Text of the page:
BATON ROUGE, La. — The only camp of its kind in the nation for children who have been affected by cancer, Camp Spotlight, was held last week with rave reviews and a standing ovation. Cancer Services partnered with Manship Theatre to offer the camp to 20 kids ages 8 to 12 affected by the disease. This one-of-a-kind camp was a weeklong musical theatre program held at the Shaw Center for the Arts.
All attendees enjoyed a special week of learning vocals, acting and choreography from theatre professionals, then performed a finale for family and friends. Cancer Services and Manship Theatre staff collaborated to lead camp efforts. The event was free of charge to all campers, thanks to the generosity of Steve Buco, president of Statistical Resources, Inc.
“Because of the medical appointments, expenses and logistical issues that come with cancer, a lot of kids impacted by the disease don’t have the chance to participate in after-school activities,” said Whitney Craig, LCSW, Cancer Services Director. “Camp Spotlight lets these kids have fun, experience some normalcy, and make friends who understand what they’re going through.”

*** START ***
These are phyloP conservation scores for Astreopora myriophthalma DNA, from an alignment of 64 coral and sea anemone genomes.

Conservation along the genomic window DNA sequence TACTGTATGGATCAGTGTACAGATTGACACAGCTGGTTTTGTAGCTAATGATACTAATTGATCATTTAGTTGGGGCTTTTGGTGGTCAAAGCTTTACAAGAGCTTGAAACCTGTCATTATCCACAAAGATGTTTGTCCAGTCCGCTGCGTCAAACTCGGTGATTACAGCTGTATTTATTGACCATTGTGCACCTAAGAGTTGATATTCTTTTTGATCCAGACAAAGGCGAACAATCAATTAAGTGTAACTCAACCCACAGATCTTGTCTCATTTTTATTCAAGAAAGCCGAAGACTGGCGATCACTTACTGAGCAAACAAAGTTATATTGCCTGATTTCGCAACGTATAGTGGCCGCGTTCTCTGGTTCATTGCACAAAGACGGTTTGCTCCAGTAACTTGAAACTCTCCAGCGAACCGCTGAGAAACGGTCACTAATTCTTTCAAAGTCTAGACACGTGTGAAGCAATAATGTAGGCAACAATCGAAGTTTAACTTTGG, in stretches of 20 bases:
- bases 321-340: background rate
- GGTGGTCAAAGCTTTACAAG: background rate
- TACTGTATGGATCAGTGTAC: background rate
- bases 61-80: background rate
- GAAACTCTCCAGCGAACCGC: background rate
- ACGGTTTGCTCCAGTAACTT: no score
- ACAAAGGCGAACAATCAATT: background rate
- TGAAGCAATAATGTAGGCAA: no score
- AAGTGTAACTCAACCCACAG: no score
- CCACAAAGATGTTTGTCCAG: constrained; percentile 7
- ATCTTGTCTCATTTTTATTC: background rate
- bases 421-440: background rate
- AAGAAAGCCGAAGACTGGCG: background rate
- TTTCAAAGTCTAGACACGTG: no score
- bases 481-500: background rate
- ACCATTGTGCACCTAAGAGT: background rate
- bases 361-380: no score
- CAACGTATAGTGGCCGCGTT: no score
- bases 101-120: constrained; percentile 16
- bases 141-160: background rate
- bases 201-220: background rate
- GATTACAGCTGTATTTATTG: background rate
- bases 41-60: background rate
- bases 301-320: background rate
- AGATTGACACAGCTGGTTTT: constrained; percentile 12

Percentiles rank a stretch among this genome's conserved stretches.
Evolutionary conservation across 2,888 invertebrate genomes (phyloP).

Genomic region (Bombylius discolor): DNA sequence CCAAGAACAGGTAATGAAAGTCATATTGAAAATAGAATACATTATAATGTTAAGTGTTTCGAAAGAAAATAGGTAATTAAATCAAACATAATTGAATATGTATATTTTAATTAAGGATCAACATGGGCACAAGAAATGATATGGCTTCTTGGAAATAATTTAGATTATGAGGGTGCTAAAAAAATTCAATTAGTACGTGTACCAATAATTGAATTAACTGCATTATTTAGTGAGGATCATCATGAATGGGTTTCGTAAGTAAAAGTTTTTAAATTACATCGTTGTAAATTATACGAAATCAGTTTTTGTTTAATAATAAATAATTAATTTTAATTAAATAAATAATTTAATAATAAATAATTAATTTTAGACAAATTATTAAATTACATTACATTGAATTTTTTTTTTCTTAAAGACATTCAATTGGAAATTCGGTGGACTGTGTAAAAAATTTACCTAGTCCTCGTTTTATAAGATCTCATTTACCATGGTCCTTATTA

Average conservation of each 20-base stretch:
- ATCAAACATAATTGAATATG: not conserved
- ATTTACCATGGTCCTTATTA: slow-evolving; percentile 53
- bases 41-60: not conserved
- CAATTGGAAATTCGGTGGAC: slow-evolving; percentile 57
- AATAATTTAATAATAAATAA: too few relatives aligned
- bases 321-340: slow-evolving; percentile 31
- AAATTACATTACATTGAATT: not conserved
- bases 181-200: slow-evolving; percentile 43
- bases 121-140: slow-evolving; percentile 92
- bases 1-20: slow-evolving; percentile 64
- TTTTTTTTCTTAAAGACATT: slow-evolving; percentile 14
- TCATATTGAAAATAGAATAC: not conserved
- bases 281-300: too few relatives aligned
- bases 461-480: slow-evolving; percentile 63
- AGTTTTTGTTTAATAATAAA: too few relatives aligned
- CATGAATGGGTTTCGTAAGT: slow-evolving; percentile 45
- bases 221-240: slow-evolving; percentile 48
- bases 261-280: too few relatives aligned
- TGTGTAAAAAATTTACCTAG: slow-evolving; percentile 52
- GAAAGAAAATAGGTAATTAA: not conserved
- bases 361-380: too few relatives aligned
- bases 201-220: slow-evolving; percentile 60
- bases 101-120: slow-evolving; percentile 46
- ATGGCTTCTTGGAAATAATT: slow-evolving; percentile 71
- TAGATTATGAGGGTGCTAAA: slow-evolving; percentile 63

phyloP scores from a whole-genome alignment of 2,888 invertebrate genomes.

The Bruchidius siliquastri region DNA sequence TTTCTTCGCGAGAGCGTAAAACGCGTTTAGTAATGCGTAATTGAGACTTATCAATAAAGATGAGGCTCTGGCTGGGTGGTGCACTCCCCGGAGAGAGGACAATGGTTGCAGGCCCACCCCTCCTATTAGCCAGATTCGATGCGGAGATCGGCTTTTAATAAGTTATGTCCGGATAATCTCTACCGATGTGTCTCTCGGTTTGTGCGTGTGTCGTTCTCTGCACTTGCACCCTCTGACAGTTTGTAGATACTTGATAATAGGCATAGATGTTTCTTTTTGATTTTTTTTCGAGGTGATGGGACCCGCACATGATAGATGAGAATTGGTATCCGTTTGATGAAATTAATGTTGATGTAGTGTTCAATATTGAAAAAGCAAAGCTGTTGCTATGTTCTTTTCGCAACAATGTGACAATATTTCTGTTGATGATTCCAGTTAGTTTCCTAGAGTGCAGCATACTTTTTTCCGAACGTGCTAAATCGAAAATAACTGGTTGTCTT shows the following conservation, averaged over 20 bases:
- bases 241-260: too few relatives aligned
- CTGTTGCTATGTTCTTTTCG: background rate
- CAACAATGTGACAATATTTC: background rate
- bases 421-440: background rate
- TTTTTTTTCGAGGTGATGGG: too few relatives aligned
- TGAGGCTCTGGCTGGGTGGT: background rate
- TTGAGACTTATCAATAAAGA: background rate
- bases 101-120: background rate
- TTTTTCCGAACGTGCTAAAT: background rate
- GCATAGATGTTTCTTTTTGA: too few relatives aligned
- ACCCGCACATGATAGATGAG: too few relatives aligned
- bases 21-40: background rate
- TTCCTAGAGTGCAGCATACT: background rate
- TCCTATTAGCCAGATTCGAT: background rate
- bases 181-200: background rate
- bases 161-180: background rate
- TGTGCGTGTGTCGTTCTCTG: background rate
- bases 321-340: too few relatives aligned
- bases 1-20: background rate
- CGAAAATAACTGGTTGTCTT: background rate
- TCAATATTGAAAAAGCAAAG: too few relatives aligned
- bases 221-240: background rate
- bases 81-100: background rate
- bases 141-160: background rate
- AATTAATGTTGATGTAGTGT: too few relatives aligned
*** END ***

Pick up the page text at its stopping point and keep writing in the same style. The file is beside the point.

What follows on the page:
Cancer Services hosts four additional kids’ camps each year:
- Camp Care will be held mid-July and is a weeklong summer camp for kids who have or had cancer and their siblings.
- Camp Climb is a day camp for children who have a parent with cancer, and is scheduled for early August.
- Camp Erin, in partnership with Eluna Network, formerly The Moyer Foundation, is an overnight weekend camp for children who have experienced the death of a loved one. Camp Erin will be held in late September.
- STEM Camp is a two-day camp held throughout the year in partnership with St. Joseph’s Academy. STEM Camp teaches children ages 12 and older who have been affected by cancer how to use curiosity, creativity and math and science skills to design and create with laser technology.
For more information on camps, please call Jamie Collins at 225-927-2273 or visit cancerservices.org.
To improve life for those living with cancer.